Neonatal outcome after preimplantation genetic diagnosis

In 242 preimplantation genetic diagnoses, 242 intracytoplasmic sperm injections, and 733 spontaneous pregnancies, prematurity was more common after ICSI or PGD; intrauterine growth restriction was more common only after ICSI.

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Authors

Talia Eldar-Geva, M.D., Ph.D., Naama Srebnik, M.D., Gheona Altarescu, M.D., Irit Varshaver, M.Sc., Baruch Brooks, Ph.D., Ephrat Levy-Lahad, M.D., Ruben Bromiker, M.D., Michael S. Schimmel, M.D.

Volume 102, Issue 4, Pages 1016-1021

Abstract

Objective:

To examine whether embryo biopsy for preimplantation genetic diagnosis (PGD) influences neonatal outcomes.

Design:

Prospective follow-up cohort.

Setting:

Tertiary university-affiliated medical center.

Patient(s):

242 children born after PGD, 242 children born after intracytoplasmic sperm injection (ICSI) (158 singletons and 42 twins pairs in each group), and 733 children born after a spontaneous conception (SC) (493 singletons, 120 twins pairs), matched for maternal age, parity, and body mass index.

Intervention(s):

None.

Main Outcome Measure(s):

Gestational age, birth weight, prematurity (<37 and <34 weeks), low birth weight (<2,500 g, very low birth weight, <1,500 g), and intrauterine growth restriction (<10th percentile for gestational age). Result(s):

For singletons, the mean birth weight was higher after SC compared with ICSI but not compared with PGD. Mean gestational ages were lower after PGD and ICSI compared with SC. The low birth weight and intrauterine growth restriction rates were 4.4%, 12.0%, and 5.7% and 5.1%, 9.5%, and 5.5% for PGD, ICSI, and SC, respectively. Similar results were found when controlled for the number of embryos transferred and cryopreservation. The results for twins exhibited similar but less statistically significant trends. Polar body and blastomere biopsies provided similar outcomes.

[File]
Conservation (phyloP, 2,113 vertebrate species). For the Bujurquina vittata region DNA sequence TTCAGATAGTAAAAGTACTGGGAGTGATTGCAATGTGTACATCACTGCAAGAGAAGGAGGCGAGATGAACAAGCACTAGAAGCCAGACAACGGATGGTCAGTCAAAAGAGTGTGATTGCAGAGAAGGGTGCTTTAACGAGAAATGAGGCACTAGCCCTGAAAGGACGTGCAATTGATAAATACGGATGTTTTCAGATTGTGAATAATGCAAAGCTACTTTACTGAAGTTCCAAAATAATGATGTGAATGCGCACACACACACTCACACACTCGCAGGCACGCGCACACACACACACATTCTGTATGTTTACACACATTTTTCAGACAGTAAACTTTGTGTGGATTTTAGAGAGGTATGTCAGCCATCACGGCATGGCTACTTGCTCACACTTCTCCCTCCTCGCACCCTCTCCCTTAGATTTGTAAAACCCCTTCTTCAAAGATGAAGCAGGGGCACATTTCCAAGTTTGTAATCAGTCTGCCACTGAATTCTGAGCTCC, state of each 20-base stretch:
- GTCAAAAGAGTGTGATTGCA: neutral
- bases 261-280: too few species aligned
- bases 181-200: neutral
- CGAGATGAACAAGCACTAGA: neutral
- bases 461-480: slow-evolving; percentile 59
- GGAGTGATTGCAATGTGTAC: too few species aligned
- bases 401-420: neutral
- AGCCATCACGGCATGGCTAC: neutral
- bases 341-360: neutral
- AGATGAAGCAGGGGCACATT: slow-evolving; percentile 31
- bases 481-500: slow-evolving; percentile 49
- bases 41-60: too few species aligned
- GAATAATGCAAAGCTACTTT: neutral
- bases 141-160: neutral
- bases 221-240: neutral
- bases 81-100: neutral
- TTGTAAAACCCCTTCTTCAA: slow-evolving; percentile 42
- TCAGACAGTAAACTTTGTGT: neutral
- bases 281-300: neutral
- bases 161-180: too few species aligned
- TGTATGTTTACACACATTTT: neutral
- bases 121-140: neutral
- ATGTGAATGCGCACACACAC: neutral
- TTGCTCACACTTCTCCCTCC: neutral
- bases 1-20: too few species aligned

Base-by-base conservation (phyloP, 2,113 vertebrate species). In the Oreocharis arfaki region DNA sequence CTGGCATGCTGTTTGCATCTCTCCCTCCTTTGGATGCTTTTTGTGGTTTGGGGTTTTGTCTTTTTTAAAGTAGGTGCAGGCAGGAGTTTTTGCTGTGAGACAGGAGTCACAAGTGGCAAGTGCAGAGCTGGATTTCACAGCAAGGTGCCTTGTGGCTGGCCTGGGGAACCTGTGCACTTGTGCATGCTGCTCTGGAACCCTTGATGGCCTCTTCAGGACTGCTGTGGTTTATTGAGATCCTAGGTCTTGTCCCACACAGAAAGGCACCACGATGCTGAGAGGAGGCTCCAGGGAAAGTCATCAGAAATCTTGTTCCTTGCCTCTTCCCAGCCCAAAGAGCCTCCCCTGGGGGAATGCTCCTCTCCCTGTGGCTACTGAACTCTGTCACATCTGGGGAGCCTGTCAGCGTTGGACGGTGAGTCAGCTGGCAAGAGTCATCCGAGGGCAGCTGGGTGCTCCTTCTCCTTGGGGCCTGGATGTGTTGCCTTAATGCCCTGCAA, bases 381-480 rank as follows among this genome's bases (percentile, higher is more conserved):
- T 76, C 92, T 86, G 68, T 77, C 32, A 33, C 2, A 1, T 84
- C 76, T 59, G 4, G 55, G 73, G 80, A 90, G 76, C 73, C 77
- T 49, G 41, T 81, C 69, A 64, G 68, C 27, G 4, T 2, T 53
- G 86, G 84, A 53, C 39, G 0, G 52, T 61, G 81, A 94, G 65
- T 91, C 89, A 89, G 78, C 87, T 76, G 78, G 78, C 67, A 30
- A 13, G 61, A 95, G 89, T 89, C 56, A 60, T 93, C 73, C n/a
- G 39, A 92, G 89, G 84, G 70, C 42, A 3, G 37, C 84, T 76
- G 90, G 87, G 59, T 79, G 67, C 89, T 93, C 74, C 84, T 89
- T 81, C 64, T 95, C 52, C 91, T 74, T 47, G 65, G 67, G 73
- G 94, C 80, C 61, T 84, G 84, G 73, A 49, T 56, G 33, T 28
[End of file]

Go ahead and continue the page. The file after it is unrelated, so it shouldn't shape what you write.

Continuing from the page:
Conclusion(s):

Embryo biopsy itself did not cause intrauterine growth restriction or low birth weight compared with SC, despite lower gestational ages with PGD. The worsened outcomes in ICSI compared with PGD pregnancies may be due to the infertility itself.

Read the full text at: http://www.fertstert.org/article/S0015-0282(14)00569-X/fulltext


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Fertility and Sterility® is an international journal for obstetricians, gynecologists, reproductive endocrinologists, urologists, basic scientists and others who treat and investigate problems of infertility and human reproductive disorders. The journal publishes juried original scientific articles in clinical and laboratory research relevant to reproductive endocrinology, urology, andrology, physiology, immunology, genetics, contraception, and menopause. Fertility and Sterility® encourages and supports meaningful basic and clinical research, and facilitates and promotes excellence in professional education, in the field of reproductive medicine.

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